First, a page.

'There's no school for my child': Parents of pupils with additional needs turn to unregulated education

Like many eight-year-olds, Madeleine enjoys playing with her dolls at home. Unlike most children her age, however, it's how she spends many afternoons while her peers are in school.

Madeleine is not on the roll at any school, not because she's home educated or through choice, but because she has autism. Her anxiety means she needs a high level of support.

Every school approached by her local council in West Yorkshire said they were unable to meet her needs.

"There wasn't a school that could accommodate her level of need without disrupting other children," her mother Emma says.

"We believed that they contacted about 11 schools, possibly a few more than that," Emma says. "They received all the replies back and they were negative."

With no state school options, Madeleine's parents were given a budget for "education other than at school", known as EOTAS.

It means her mother has had to give up work and find places for Madeleine to learn outside of the recognised school system.

"I believe that the education system as it is now is archaic and I believe it is failing children with autism," she says.

"We were left with no other option. There wasn't anything else."

Madeleine's situation is far from unique. Figures from the Department for Education show last year there were 8,400 children with EOTAS.

Many are now being taught in places that are outside of the recognised education system.

After carrying out her own research, Madeleine's mother found a setting run by two mothers of autistic children who are both trained teachers.

They have turned a room at Upwood holiday caravan park, in a remote part of West Yorkshire, into a classroom and have named the setting Bud@Upwood.

Kate Hudson, head of provision, says: "I was in the position a few years ago where my daughter could not attend a mainstream school.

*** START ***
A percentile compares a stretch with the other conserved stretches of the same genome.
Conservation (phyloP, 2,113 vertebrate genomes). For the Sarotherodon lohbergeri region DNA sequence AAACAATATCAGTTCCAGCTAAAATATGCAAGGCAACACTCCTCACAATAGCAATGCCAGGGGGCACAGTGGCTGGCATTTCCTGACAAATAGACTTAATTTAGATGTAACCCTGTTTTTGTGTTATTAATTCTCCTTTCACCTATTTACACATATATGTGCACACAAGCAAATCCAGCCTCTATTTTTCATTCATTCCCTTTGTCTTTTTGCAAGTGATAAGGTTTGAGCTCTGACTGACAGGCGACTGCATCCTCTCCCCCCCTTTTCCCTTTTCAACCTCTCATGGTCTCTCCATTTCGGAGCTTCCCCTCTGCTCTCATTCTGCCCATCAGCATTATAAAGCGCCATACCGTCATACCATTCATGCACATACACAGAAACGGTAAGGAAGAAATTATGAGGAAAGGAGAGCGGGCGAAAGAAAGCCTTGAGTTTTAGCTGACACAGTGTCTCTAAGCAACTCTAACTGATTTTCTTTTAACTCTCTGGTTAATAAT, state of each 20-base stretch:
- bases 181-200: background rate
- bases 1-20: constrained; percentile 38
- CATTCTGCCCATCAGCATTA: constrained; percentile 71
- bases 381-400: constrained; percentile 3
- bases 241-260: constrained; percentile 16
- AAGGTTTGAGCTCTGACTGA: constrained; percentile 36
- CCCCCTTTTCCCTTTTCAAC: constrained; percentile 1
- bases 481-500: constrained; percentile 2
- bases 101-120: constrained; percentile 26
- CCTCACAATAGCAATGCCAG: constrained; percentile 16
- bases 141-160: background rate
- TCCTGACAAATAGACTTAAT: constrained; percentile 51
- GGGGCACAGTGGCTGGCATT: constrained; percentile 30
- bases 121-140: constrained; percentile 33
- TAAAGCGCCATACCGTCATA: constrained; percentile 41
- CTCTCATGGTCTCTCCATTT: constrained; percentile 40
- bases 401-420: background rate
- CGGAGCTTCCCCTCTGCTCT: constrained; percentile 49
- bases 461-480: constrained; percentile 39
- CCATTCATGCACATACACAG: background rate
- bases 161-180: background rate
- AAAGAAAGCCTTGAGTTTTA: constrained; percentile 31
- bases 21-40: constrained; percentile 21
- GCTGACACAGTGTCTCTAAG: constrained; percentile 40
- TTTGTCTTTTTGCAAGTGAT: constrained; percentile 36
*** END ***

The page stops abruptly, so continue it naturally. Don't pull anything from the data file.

"So I decided there was a gap that needed filling and hearing other people's stories of where parents are left with a child or young person at home and nothing is provided for them, it was just a decision that had to be made."

In the classroom, Madeleine and the other children, who all attend on a part-time basis, receive one-to-one tuition.

Madeleine's mother says it's the first time she's been able to access education without experiencing anxiety and meltdowns.

"We feel like we can see light at the end of the tunnel now," she says.

But the setting is part of a controversial sector known as unregistered alternative provision.

These are places that offer teaching but because they're part-time and have very small numbers of pupils, they don't need to register with the education watchdog Ofsted.

It means they're largely unregulated, and it's not known how many of these settings there are across the country.

It's estimated around 20,000 children attend them and many have special educational needs (SEN).

Ofsted says the number of placements has been increasing since 2017 but the exact number isn't known because they're not overseen by the Department for Education, local authorities or the education regulator.

In some of the settings, Ofsted is concerned that children are provided with low standards of education and there are a range of safety and safeguarding concerns.